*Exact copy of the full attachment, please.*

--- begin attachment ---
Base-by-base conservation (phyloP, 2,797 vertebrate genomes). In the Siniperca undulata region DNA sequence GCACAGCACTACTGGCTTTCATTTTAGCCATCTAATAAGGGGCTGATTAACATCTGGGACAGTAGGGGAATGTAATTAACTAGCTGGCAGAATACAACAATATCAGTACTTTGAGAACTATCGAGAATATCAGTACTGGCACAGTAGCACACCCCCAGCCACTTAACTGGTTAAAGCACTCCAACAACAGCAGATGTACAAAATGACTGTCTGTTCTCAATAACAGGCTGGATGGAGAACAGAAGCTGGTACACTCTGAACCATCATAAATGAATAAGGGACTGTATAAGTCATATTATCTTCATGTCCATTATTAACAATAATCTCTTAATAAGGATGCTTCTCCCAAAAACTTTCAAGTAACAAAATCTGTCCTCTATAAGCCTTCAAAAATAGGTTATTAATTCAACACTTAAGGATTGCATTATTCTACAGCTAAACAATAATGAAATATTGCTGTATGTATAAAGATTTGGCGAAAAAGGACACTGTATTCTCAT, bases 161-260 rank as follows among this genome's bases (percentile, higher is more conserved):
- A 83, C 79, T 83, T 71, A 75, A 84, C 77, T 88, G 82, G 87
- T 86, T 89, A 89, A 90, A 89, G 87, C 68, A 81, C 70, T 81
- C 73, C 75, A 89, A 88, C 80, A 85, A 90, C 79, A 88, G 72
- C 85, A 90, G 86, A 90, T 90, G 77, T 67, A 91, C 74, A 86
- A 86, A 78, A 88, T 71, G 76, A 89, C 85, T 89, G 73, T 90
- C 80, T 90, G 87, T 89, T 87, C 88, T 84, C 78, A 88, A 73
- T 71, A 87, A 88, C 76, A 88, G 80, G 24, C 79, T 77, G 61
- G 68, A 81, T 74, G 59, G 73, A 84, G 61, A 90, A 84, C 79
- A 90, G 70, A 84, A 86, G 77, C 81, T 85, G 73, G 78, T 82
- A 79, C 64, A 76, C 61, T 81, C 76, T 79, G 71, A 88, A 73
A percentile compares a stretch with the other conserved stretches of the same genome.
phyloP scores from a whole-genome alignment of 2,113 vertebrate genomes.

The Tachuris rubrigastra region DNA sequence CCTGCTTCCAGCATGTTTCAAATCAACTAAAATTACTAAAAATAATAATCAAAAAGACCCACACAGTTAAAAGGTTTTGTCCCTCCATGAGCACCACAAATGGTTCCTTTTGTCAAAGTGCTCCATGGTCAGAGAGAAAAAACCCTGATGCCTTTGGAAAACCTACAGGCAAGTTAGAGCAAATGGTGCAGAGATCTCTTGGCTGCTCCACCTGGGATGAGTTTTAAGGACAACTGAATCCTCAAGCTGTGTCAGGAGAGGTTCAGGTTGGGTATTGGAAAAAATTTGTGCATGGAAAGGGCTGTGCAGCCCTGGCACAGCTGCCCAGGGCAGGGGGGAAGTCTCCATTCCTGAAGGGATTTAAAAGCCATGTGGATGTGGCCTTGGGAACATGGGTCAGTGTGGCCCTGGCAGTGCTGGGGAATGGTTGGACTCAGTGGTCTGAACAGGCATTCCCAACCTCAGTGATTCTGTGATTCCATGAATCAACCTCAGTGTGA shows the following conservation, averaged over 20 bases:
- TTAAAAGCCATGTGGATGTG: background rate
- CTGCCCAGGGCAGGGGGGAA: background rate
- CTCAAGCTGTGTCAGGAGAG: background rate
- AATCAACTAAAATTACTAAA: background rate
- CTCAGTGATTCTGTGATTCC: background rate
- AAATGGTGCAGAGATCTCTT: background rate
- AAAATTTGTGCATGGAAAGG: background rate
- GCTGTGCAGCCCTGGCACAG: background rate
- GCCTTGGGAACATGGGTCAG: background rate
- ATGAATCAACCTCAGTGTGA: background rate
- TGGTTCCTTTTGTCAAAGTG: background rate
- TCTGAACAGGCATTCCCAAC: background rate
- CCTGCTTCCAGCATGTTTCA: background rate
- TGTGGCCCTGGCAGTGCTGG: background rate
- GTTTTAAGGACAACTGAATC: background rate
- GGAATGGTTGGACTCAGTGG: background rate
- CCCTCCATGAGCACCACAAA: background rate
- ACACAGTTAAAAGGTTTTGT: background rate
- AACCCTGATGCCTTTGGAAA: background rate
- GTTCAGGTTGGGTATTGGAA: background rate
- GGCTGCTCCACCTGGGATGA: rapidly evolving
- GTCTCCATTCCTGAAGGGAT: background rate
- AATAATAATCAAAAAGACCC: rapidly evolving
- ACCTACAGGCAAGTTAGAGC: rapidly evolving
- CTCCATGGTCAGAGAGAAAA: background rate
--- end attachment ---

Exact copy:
Base-by-base conservation (phyloP, 2,797 vertebrate genomes). In the Siniperca undulata region DNA sequence GCACAGCACTACTGGCTTTCATTTTAGCCATCTAATAAGGGGCTGATTAACATCTGGGACAGTAGGGGAATGTAATTAACTAGCTGGCAGAATACAACAATATCAGTACTTTGAGAACTATCGAGAATATCAGTACTGGCACAGTAGCACACCCCCAGCCACTTAACTGGTTAAAGCACTCCAACAACAGCAGATGTACAAAATGACTGTCTGTTCTCAATAACAGGCTGGATGGAGAACAGAAGCTGGTACACTCTGAACCATCATAAATGAATAAGGGACTGTATAAGTCATATTATCTTCATGTCCATTATTAACAATAATCTCTTAATAAGGATGCTTCTCCCAAAAACTTTCAAGTAACAAAATCTGTCCTCTATAAGCCTTCAAAAATAGGTTATTAATTCAACACTTAAGGATTGCATTATTCTACAGCTAAACAATAATGAAATATTGCTGTATGTATAAAGATTTGGCGAAAAAGGACACTGTATTCTCAT, bases 161-260 rank as follows among this genome's bases (percentile, higher is more conserved):
- A 83, C 79, T 83, T 71, A 75, A 84, C 77, T 88, G 82, G 87
- T 86, T 89, A 89, A 90, A 89, G 87, C 68, A 81, C 70, T 81
- C 73, C 75, A 89, A 88, C 80, A 85, A 90, C 79, A 88, G 72
- C 85, A 90, G 86, A 90, T 90, G 77, T 67, A 91, C 74, A 86
- A 86, A 78, A 88, T 71, G 76, A 89, C 85, T 89, G 73, T 90
- C 80, T 90, G 87, T 89, T 87, C 88, T 84, C 78, A 88, A 73
- T 71, A 87, A 88, C 76, A 88, G 80, G 24, C 79, T 77, G 61
- G 68, A 81, T 74, G 59, G 73, A 84, G 61, A 90, A 84, C 79
- A 90, G 70, A 84, A 86, G 77, C 81, T 85, G 73, G 78, T 82
- A 79, C 64, A 76, C 61, T 81, C 76, T 79, G 71, A 88, A 73
A percentile compares a stretch with the other conserved stretches of the same genome.
phyloP scores from a whole-genome alignment of 2,113 vertebrate genomes.

The Tachuris rubrigastra region DNA sequence CCTGCTTCCAGCATGTTTCAAATCAACTAAAATTACTAAAAATAATAATCAAAAAGACCCACACAGTTAAAAGGTTTTGTCCCTCCATGAGCACCACAAATGGTTCCTTTTGTCAAAGTGCTCCATGGTCAGAGAGAAAAAACCCTGATGCCTTTGGAAAACCTACAGGCAAGTTAGAGCAAATGGTGCAGAGATCTCTTGGCTGCTCCACCTGGGATGAGTTTTAAGGACAACTGAATCCTCAAGCTGTGTCAGGAGAGGTTCAGGTTGGGTATTGGAAAAAATTTGTGCATGGAAAGGGCTGTGCAGCCCTGGCACAGCTGCCCAGGGCAGGGGGGAAGTCTCCATTCCTGAAGGGATTTAAAAGCCATGTGGATGTGGCCTTGGGAACATGGGTCAGTGTGGCCCTGGCAGTGCTGGGGAATGGTTGGACTCAGTGGTCTGAACAGGCATTCCCAACCTCAGTGATTCTGTGATTCCATGAATCAACCTCAGTGTGA shows the following conservation, averaged over 20 bases:
- TTAAAAGCCATGTGGATGTG: background rate
- CTGCCCAGGGCAGGGGGGAA: background rate
- CTCAAGCTGTGTCAGGAGAG: background rate
- AATCAACTAAAATTACTAAA: background rate
- CTCAGTGATTCTGTGATTCC: background rate
- AAATGGTGCAGAGATCTCTT: background rate
- AAAATTTGTGCATGGAAAGG: background rate
- GCTGTGCAGCCCTGGCACAG: background rate
- GCCTTGGGAACATGGGTCAG: background rate
- ATGAATCAACCTCAGTGTGA: background rate
- TGGTTCCTTTTGTCAAAGTG: background rate
- TCTGAACAGGCATTCCCAAC: background rate
- CCTGCTTCCAGCATGTTTCA: background rate
- TGTGGCCCTGGCAGTGCTGG: background rate
- GTTTTAAGGACAACTGAATC: background rate
- GGAATGGTTGGACTCAGTGG: background rate
- CCCTCCATGAGCACCACAAA: background rate
- ACACAGTTAAAAGGTTTTGT: background rate
- AACCCTGATGCCTTTGGAAA: background rate
- GTTCAGGTTGGGTATTGGAA: background rate
- GGCTGCTCCACCTGGGATGA: rapidly evolving
- GTCTCCATTCCTGAAGGGAT: background rate
- AATAATAATCAAAAAGACCC: rapidly evolving
- ACCTACAGGCAAGTTAGAGC: rapidly evolving
- CTCCATGGTCAGAGAGAAAA: background rate